# Differential equation

## Homework Statement

(1+x)^2 dy/dx = (1+y)^2

## The Attempt at a Solution

The post I put up a while ago actually turns out to be the one above.

epenguin
Homework Helper
Gold Member
You can get everything involving x on one side, everything involving y on the other. Called 'variables separable'. Look up.

Edit - just as was your previous one I have now seen which you did manage to do!

Thanks.
But on the way, 1/(1+x^2)dx = 1/(1+y^2)dy
if I take an intergral, I get

-1/(x+1) + c = -1/(y+1) + c

This is 1/(x+1) + c = 1/(y+1) right?

The answer states that y = (1+x)/[1+c(1+x)] -1

I don't know how to get there.

Dick
Homework Helper
Thanks.
But on the way, 1/(1+x^2)dx = 1/(1+y^2)dy
if I take an intergral, I get

-1/(x+1) + c = -1/(y+1) + c

This is 1/(x+1) + c = 1/(y+1) right?

The answer states that y = (1+x)/[1+c(1+x)] -1

I don't know how to get there.

Right. You never really needed two c's. Just take your expression and use algebra to solve for y.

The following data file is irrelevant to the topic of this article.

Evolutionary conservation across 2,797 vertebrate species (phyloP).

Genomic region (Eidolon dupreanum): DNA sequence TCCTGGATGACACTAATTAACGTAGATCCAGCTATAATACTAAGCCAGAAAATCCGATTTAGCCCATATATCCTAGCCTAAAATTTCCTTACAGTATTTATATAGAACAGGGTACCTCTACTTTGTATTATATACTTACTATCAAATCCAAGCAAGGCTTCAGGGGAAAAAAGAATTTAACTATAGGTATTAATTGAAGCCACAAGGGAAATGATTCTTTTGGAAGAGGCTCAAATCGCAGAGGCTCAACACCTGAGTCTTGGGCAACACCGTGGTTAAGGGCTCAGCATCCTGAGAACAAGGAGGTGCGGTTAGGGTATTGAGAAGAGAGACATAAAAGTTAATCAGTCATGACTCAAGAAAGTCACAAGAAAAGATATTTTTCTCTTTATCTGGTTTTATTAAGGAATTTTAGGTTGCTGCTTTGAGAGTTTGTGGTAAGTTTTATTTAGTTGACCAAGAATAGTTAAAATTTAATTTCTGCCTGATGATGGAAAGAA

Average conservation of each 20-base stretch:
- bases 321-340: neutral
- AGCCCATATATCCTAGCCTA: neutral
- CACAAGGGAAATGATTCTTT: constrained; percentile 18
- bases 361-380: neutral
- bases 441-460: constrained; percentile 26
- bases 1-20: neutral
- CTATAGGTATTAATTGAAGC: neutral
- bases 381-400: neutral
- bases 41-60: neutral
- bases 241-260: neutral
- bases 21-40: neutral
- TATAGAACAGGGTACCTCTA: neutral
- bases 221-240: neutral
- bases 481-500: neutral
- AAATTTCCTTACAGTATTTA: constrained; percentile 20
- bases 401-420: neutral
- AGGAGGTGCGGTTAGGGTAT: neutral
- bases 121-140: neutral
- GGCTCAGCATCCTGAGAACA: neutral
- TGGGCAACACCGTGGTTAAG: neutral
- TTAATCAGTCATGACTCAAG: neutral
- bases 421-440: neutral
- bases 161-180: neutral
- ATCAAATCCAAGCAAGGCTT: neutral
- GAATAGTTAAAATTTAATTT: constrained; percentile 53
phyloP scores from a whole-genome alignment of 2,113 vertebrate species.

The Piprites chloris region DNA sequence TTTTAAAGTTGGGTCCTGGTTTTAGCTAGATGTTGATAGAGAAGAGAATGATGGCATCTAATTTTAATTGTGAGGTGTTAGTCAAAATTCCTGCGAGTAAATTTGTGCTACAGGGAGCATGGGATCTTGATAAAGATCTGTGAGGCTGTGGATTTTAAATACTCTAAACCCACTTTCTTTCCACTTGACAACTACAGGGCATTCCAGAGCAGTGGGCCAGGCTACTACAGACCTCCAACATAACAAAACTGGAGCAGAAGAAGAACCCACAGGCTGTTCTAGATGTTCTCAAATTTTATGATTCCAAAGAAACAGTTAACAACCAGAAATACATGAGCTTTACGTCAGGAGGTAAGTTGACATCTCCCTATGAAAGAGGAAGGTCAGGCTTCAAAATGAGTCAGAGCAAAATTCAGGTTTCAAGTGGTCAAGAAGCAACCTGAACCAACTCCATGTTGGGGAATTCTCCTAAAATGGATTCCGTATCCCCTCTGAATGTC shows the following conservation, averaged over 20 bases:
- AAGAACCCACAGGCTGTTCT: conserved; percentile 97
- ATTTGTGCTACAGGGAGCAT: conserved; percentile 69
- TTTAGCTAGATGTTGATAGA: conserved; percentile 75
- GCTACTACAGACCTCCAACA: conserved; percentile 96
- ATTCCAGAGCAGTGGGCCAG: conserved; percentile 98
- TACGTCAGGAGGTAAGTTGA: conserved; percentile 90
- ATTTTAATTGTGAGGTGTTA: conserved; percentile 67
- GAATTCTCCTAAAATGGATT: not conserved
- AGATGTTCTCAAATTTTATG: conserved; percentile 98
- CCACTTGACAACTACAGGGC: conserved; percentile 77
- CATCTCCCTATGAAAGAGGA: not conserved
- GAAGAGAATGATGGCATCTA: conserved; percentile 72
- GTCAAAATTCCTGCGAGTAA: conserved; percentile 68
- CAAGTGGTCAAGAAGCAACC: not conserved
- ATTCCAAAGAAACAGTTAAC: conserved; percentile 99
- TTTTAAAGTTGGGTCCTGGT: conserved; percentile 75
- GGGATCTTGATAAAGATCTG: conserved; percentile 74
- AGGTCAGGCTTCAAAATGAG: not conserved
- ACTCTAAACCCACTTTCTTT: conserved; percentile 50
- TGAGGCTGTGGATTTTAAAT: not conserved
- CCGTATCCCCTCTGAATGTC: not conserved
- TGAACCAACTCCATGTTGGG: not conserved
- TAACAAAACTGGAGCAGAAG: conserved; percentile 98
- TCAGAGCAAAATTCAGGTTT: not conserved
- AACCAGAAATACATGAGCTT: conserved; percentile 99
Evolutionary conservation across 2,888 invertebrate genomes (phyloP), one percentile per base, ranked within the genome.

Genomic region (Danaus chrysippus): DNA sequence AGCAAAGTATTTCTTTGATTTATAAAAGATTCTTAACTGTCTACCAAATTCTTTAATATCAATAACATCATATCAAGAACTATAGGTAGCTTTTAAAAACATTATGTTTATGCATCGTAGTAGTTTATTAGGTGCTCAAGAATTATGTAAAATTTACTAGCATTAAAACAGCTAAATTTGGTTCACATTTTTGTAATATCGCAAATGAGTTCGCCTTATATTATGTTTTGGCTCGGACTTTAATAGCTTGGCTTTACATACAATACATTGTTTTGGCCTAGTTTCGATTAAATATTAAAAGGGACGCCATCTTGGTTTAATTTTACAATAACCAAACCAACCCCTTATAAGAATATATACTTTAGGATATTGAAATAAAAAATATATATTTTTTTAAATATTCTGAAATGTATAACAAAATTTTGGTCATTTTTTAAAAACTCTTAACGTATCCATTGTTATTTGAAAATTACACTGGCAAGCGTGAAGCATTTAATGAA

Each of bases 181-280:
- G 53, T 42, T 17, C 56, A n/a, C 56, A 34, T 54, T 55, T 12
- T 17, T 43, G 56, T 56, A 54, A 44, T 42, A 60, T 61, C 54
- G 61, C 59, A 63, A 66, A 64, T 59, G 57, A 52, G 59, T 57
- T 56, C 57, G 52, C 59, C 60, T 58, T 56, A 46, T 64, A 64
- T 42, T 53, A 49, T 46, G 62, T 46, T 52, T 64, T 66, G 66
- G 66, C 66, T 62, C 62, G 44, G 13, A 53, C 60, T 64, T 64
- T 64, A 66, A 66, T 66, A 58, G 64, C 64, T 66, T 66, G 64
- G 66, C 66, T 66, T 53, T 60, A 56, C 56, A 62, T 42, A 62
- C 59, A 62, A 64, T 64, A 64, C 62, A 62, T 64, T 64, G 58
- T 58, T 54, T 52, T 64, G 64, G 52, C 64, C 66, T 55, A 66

Inverse both sides to find y+1, and then just subtract one from both sides to solve for y.

Right. You never really needed two c's. Just take your expression and use algebra to solve for y.

from 1/(x+1) +c = 1/(y+1)

that is y+1+c = x+1 right

y(x) = x+c

this is what I get, but the answer is quite different

which is y = (1+x)/[1+c(1+x)] -1

Dick
Homework Helper
from 1/(x+1) +c = 1/(y+1)

that is y+1+c = x+1 right

y(x) = x+c

this is what I get, but the answer is quite different

which is y = (1+x)/[1+c(1+x)] -1

1 over 1/(x+1)+c isn't equal to (x+1)+c. Use correct algebra. Not just any algebra.